Cold motor causes Spirit to remain parked for a day

Posted: February 11, 2004

A missed communications window caused by a cold antenna motor on the Mars Exploration Rover Spirit prevented the robot from racking up any additional distance on its odometer Tuesday night.

"Yesterday was an operational issue day with Spirit. We did not get the morning high-gain antenna pass. As a result of that, we did not get sequences loaded up (into the rover)," project manager Pete Theisinger told reporters in a teleconference today.

Spirit has remained parked since its Monday night workday. It will examine the dune features to its left before continuing to the Bonneville Crater. Credit: NASA/JPL
As the Sun rose for the start of Spirit's 38th workday on Mars, the Pancam Mast Assembly was creating a shadow on the high-gain antenna gimbal motors. The motors have heaters to ensure they are warm enough to move. But the cold temperatures in the shadow were too great for the heaters to overcome, causing the motors to stall when trying to point the lollipop-shaped antenna to face Earth.

"The colder you get, the more current you have put into the motors to get it to move. So we set those limits. Because we were in the shade, we did not set high enough current limits for the motors," Theisinger explained.

"When we first started to do the high-gain antenna session yesterday, we started out by going to a (calibration), which goes to a hard-stop. The way the motor knows it has gone to the hard-stop is it stalls against the hard-stop. Because we had set the current limits so low, it stalled immediately, thought it was at the hard-stop. Then when it continued on with its high-gain antenna session, it was pointed off in a different direction than we expected. So we got no data down.

"We did a high-gain antenna session later in the day when things had warmed up. That went just fine. We looked at all of the telemetry, and everything is just perfect. It was just this failure to understand that we are going to run cold in the morning and we need to either wait till later in the day when the shadow left the actuators or apply more heat with the heater we have.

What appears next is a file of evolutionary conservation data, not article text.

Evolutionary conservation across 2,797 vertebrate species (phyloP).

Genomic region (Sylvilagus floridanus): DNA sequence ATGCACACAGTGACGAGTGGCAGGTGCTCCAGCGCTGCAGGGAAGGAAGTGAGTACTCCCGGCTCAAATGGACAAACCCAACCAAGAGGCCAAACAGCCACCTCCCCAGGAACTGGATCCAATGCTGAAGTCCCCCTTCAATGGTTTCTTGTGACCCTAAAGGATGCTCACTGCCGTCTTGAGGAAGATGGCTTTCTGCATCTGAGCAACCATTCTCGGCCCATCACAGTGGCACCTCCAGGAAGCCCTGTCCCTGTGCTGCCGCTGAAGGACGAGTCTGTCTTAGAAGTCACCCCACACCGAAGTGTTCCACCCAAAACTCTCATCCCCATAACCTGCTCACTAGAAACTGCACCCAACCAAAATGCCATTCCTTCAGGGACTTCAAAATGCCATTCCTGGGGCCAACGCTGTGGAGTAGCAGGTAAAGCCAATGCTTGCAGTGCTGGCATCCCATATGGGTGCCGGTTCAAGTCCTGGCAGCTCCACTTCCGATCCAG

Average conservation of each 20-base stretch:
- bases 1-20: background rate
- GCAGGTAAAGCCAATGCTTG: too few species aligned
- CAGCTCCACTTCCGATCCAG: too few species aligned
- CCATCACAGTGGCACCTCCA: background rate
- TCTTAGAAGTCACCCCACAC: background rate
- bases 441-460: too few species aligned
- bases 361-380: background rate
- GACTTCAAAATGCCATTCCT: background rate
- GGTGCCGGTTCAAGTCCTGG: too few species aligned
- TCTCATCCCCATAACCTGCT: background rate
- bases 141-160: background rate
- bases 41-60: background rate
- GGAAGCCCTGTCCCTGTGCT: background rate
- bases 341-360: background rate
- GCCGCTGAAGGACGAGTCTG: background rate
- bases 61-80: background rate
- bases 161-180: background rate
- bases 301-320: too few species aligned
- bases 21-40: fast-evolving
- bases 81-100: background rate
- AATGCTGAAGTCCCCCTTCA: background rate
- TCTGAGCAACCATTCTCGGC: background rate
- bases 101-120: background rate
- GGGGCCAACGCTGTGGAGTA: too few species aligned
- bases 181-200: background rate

"We've taken steps to fix that operationally now so we don't have those issues in the future."

Without having the high-gain antenna session in the morning, controllers weren't able to load the day's driving commands into the rover.

"That situation plus diagnosing what situation we had and making sure we were really okay took all of the day. So they chose not to drive yesterday," Theisinger said.

Once the communications trouble began, controllers began troubleshooting to narrow the possible cause.

"You really don't try and prejudge until you get to the end of the story," Theisinger said.

"They got a beep from the low-gain (antenna) and that told them the sequence didn't get in, and it also told them that at least at the time of the beep the telecommunications channel was working just fine. And so they thought maybe they had a high-gain antenna pointing problem.

"They commanded a low-gain session and they got that, and so they knew once again the telecommunications was fine. And that comes down with a whole bunch of fault information, which said we were not in fault protection and there were not fault responses running. So that was a whole bunch of good news. The question then became why did the high-gain antenna session not happen?"

Engineers determined the problem had to be a mis-pointing of the high-gain antenna. Since the rover was not in X-band fault, Spirit didn't know the antenna was facing the wrong direction. In addition, controllers determined that Spirit had marked all of the telemetry as sent, meaning the craft thought it had completed a communications session with Earth using the antenna.

"That got them pretty much focusing on thermal pretty quickly. So I don't think they were too alarmed as they walked through the possible scenarios. They got on the trail pretty quickly."

On the upcoming Sol 39 workday at begins Wednesday evening (U.S. time), Spirit will snap microscopic imaging of tiny dunes to its left and then drive upwards of 25 meters on its continuing trek to Bonneville Crater.

Meanwhile, the Opportunity rover remains healthy as it drives along the bedrock outcropping, taking imagery and science data.

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